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Officials keep close watch on Klondike, Old Crow areas with breakup, melt season underway

Yukon government provides update on flood forecast
This chart from the Yukon government media briefing May 3 shows the risk of flooding throughout the territory. (Screenshot)

Yukon government officials say the possibility of fast snow melt throughout the territory could result in flooding in many areas.

Officials held a media briefing May 3 with Holly Goulding, a senior hydrologist with the territory; Mike Smith, chief meteorologist with Wildland Fire Management; and Danielle Trudeau, director of the government’s emergency measures organization (EMO).

Smith noted temperatures throughout the territory are expected to be about the same or cooler than normal through the next two weeks and potentially over the coming months, a situation that could mean snow melt is delayed.

The record snowpack in eight of 11 watersheds in the territory was also highlighted, with Goulding pointing out it could lead to flooding if there’s a quick melt and breakup of the territory’s waterways is shorter than usual.

“Breakup is a really dynamic event,” Goulding said.

She went on to highlight the impact of snowmelt and spring ice breakup happening at the same time.

“When we have all of that volume of water moving through the river system, it could overwhelm river channels and generate flooding,” she said, noting the middle of May to end of June is critical.

Officials are keeping a close watch particularly in the Klondike region as well as near Old Crow at this time, with Carmacks, Teslin, Upper Liard, Ross River and Pelly Crossing also listed as areas of concern.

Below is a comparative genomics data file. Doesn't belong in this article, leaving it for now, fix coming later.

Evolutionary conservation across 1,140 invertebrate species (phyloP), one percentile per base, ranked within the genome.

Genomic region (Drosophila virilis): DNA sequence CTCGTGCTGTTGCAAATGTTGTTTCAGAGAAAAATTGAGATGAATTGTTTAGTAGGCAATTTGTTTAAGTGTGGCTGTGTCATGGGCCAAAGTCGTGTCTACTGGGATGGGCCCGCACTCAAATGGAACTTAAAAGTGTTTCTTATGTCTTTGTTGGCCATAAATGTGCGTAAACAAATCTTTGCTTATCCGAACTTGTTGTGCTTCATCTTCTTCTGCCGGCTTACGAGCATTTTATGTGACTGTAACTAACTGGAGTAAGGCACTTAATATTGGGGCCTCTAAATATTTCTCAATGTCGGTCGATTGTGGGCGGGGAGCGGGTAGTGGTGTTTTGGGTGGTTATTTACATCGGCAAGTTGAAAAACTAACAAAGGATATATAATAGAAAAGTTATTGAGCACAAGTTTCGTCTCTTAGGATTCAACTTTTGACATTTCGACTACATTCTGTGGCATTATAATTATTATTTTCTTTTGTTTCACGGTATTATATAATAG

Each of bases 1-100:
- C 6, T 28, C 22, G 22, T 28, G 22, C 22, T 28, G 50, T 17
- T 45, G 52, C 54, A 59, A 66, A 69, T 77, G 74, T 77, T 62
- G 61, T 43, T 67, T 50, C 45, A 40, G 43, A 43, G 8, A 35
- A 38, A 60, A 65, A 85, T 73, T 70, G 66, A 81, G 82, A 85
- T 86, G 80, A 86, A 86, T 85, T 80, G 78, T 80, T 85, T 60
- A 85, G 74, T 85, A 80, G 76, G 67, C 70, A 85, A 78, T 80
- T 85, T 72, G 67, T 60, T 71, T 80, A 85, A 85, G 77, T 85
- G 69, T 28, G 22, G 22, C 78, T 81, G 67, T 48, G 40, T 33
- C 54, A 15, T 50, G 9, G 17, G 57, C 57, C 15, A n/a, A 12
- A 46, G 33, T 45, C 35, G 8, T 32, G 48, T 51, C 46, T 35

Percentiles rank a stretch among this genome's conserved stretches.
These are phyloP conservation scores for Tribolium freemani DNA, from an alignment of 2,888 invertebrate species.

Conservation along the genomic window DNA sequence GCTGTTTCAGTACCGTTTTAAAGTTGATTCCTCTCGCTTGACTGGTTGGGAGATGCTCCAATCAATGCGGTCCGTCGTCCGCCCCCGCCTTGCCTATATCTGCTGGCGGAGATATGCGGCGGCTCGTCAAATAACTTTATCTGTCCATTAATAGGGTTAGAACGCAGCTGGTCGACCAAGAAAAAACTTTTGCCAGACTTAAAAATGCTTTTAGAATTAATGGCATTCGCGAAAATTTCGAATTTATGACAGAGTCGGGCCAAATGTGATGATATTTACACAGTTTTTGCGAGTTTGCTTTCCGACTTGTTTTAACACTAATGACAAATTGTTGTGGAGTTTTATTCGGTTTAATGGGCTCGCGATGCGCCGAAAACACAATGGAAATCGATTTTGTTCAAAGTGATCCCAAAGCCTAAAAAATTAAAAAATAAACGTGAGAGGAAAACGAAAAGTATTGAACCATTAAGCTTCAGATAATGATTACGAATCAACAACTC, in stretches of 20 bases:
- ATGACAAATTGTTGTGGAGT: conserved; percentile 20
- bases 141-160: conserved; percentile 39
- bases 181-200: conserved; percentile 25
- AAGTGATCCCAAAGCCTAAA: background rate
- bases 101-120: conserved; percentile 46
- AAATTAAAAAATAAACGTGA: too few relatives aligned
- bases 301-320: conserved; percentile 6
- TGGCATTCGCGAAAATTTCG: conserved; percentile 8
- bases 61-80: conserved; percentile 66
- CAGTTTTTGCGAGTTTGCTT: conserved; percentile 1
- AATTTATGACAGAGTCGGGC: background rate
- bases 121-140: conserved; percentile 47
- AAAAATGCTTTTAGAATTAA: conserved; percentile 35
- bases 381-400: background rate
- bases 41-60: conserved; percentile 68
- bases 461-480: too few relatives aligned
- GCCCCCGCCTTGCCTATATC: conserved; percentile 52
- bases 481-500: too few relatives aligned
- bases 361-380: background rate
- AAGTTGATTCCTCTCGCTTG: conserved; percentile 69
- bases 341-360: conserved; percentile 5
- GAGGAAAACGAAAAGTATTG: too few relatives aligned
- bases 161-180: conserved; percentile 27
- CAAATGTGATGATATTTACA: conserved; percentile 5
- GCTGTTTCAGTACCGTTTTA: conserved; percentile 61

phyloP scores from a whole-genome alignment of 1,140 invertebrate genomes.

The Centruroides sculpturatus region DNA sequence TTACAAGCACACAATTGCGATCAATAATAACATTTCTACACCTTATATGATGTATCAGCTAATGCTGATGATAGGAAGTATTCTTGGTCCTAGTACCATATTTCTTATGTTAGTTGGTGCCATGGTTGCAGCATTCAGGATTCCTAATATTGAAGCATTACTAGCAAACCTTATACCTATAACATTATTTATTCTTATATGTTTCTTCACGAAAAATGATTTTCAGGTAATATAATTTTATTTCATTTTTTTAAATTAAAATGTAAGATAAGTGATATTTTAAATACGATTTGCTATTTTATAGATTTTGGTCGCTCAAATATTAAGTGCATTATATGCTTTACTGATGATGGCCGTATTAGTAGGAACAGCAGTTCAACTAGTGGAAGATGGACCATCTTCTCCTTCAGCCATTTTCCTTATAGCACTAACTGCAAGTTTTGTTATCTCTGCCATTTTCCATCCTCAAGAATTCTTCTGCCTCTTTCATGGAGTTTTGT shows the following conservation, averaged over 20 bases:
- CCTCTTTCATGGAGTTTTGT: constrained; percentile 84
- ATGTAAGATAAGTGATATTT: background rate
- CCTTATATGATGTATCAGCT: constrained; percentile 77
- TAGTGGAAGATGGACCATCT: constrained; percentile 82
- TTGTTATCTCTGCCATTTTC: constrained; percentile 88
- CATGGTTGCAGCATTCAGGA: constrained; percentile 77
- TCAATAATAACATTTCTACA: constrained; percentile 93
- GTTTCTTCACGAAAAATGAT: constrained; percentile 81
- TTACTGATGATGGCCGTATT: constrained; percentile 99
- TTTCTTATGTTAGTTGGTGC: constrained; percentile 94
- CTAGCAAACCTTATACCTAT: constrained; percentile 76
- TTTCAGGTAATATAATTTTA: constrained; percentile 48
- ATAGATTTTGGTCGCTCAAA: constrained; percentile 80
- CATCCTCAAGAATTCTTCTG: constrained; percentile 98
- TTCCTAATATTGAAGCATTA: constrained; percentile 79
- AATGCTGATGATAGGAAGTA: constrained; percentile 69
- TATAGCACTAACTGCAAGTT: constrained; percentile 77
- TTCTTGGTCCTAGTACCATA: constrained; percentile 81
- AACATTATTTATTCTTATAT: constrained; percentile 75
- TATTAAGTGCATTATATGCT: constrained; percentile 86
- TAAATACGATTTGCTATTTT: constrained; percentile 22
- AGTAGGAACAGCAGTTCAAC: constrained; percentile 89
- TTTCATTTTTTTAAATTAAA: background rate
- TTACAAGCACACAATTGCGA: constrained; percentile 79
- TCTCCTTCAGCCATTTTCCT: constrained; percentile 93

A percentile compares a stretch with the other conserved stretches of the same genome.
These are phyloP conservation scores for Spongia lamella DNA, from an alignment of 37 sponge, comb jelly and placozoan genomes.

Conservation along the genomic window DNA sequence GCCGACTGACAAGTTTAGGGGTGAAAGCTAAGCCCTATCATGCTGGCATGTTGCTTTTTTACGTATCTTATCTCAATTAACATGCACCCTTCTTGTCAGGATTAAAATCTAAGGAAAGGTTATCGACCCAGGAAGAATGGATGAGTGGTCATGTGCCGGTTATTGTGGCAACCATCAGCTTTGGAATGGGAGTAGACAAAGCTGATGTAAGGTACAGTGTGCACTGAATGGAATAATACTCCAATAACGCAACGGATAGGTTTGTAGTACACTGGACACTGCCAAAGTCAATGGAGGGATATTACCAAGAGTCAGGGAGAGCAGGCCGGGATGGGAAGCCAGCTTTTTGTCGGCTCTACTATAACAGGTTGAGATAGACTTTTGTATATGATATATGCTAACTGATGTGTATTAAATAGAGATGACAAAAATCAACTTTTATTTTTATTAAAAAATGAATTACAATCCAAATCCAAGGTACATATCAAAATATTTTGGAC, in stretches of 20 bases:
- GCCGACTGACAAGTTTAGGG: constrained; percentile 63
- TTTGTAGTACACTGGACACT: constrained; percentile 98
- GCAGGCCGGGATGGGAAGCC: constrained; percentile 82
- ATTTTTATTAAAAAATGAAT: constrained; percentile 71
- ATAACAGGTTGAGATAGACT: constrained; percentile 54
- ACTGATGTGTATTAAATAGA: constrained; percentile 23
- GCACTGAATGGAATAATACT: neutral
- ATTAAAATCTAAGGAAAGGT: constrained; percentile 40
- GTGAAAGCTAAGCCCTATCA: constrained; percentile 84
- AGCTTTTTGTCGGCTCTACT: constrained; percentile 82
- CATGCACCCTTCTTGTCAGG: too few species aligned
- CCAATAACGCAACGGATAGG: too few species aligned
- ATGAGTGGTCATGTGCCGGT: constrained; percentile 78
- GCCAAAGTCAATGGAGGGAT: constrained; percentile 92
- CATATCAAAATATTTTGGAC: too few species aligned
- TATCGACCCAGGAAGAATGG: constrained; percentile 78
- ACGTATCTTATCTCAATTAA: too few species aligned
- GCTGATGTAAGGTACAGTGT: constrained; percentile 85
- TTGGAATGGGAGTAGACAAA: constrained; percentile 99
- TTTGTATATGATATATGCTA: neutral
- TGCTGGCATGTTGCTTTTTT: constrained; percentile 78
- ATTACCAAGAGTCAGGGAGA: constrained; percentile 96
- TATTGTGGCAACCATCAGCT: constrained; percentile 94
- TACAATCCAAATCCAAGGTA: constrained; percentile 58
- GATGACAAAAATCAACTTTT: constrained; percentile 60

“We’ll be watching levels really closely, and that’s when communities will need to be watching really closely to be able to respond to what rivers are [doing],” she said.

Trudeau emphasized the work that happens between EMO and other government departments to ensure communities and individuals are prepared for emergency situations.

She noted meetings with municipalities, First Nations and partners are happening with efforts also underway to do an inventory of field equipment available. As of yet, no major gaps have been found.

Residents are advised to keep in mind the risks of where they’re living and have a 72-hour emergency kit prepared and a plan in place should they need to evacuate.

Officials also highlighted that this week marks emergency preparedness week in the territory with a number of events planned that will highlight the importance of preparing for an emergency.

Contact Stephanie Waddell at

Stephanie Waddell

About the Author: Stephanie Waddell

I joined Black Press in 2019 as a reporter for the Yukon News, becoming editor in February 2023.
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